D.C. United's 2011 season begins on Saturday when the Black and Red host the Columbus Crew. Here is a preview of their season from Martin Shatzer, who is also the lead editor of SB Nation's D.C. United blog Black and Red United.
When a team finishes last place in the league and scores fewer goals than any other team in the league, its easy to say that the team should rebuild. Easy to say, but not always easy to do.
Well D.C. United has done it. They've lowered their average age by about 20 years.
But in getting younger, the team hasn't sacrificed quality. Just experience. Two of the new additions, midfielder Dax McCarty and forward Charlie Davies, have both earned multiple caps from the U.S. National Team despite their youth. Many of the new additions will be expected to make an immediate impact, and almost all are seen as upgrades over last year's roster.
Former club icon Ben Olsen claimed the title of head coach this season after serving in an interim role following the dismissal of Curt Onalfo midway through last season, and he has crafted the team in his image. They are hard-working, aggressive and intelligent players. An experienced coach leading inexperienced players might not sound like a strong recipe for success, but no MLS team will be looking forward to playing D.C. United this year, as they did in 2010. United will be much harder to beat.
D.C. has picked up two new goalkeepers this offseason. One just happens to moonlight as the team's assistant coach as well. Forty three-year old Pat Onstad, who retired from soccer after eight years in MLS to join Olsen's coaching staff, is now set to be the starter in net for United this week. He was called upon to come out of retirement as an emergency due to injuries to both of the goalkeepers who were supposed to compete for the starting job this year. Twenty-year old Homegrown player Bill Hamid is the presumptive eventual starter, but the team has also added Steve Cronin via trade from the expansion Portland Timbers, sending last year's starting goalkeeper Troy Perkins in exchange.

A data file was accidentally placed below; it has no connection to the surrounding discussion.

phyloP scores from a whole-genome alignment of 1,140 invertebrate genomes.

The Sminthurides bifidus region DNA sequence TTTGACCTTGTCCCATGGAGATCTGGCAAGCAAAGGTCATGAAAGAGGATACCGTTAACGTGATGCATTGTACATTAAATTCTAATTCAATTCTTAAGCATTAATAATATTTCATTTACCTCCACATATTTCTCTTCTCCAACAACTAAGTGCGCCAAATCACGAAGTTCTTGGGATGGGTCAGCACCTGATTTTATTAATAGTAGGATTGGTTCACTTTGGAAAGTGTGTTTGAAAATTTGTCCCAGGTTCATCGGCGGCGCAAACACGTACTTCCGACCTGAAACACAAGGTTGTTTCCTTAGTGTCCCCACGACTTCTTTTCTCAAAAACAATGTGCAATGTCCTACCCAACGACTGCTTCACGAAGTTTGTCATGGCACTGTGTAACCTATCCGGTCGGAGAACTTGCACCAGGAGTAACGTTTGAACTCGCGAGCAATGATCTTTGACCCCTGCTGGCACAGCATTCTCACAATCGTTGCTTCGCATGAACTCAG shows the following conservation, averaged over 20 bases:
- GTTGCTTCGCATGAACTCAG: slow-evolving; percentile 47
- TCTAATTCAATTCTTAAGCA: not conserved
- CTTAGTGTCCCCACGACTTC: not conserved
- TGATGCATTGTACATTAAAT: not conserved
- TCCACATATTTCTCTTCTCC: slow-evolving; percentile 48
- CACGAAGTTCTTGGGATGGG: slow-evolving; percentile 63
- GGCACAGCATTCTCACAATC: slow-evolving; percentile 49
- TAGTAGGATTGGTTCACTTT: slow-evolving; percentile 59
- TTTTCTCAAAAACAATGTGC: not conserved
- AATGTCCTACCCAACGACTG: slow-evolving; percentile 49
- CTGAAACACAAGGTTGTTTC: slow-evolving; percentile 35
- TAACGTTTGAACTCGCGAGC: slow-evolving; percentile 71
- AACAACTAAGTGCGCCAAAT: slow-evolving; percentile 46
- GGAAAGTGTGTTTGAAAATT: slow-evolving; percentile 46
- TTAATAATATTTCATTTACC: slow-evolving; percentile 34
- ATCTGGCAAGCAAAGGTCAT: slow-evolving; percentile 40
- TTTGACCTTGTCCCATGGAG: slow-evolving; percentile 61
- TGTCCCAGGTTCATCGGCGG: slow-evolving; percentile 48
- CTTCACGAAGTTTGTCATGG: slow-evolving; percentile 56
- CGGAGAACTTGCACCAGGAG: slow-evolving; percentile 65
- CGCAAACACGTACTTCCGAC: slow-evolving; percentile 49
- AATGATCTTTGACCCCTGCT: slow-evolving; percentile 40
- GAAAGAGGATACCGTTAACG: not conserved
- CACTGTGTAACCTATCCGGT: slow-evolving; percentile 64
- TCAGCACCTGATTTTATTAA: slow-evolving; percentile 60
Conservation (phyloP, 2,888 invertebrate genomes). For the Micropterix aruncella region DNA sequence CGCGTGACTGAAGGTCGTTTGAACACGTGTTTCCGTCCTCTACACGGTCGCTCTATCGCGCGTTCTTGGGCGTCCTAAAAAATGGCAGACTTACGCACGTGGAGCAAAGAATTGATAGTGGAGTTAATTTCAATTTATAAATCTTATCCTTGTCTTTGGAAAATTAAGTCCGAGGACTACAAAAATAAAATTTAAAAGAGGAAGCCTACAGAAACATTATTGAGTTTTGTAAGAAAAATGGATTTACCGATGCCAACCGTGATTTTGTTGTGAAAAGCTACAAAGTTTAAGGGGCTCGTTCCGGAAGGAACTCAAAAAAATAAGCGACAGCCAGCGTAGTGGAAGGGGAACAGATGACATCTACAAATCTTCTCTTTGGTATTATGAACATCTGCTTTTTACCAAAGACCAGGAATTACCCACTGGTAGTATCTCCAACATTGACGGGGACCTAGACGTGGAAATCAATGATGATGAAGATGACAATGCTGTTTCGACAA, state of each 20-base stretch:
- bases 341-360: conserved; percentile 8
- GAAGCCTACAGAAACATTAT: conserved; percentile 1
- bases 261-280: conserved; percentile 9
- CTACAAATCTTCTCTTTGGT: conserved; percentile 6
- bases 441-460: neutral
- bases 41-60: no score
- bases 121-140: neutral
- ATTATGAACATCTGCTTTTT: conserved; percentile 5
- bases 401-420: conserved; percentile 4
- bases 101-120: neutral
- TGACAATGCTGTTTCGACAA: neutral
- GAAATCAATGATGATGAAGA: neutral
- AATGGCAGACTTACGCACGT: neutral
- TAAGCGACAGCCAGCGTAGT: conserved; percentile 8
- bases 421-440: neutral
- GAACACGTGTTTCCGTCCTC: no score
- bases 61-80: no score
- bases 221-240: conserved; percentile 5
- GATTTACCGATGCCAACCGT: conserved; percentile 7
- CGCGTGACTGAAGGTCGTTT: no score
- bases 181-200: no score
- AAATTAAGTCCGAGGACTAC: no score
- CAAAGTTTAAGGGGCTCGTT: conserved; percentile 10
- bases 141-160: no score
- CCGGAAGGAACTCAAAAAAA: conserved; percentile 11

United has also rebuilt its back line, getting much younger by adding No. 3 overall draft pick Perry Kitchen, who is expected to start from Day One. He'll be joined by two holdovers from last season as Dejan Jakovic and Jed Zayner will remain together on the unit that improved late last season once Olsen took the helm. Daniel Woolard was signed away from the Carolina Railhawks and has passed 2010 starter Marc Burch on the depth chart at the left back position.
The midfield has the most questions remaining for D.C., but only because the team now has so many players capable of starting. Indeed, United's midfield might be the deepest in MLS. Rather than starting whichever players have the healthiest limbs, the fewest cracked ribs,and the mildest concussions, this year United will actually be able to start whichever players are performing best. The competition for playing time in midfield will include the 2010 MLS Rookie of the Year Andy Najar, along with other returning players like the Montenegran veteran Branko Boskovic, Santino Quaranta, Clyde Simms and Chris Pontius. They will also be joined by McCarty, a box-to-box central midfield whose playing style is said to resemble Olsen himself. The starting lineup on Saturday will likely consist of Najar, Simms, McCarty and Pontius, an aggressive player now in his third year who suffered from injuries throughout the 2010 season after an impressive rookie campaign the prior year.
The attack is what struggled most for United in 2010, scoring a league-low 21 goals, and setting a new MLS record for scoring futility. To address that, not a single one of D.C.'s four forwards from last season have returned. They've been replaced by former Houston Dynamo player Joseph Ngwenya, former World Cup standout Josh Wolff and Davies, an enigmatic fan favorite who will help the team create and finish goals in addition to helping them at the box office.
Will the changes pay off for United? The playoffs certainly don't seem out of the question in a weak Eastern Conference that has seen some teams take a step back, including United's opening day opponents, the Columbus Crew.
But the playoffs might still be too optimistic for a team that finished in last place just one year ago. United is rebuilding afterall. They are rebuilding smartly though. Rebuilding a young team that will be aggressively competitive for years to come. Ben Olsen wouldn't have it any other way.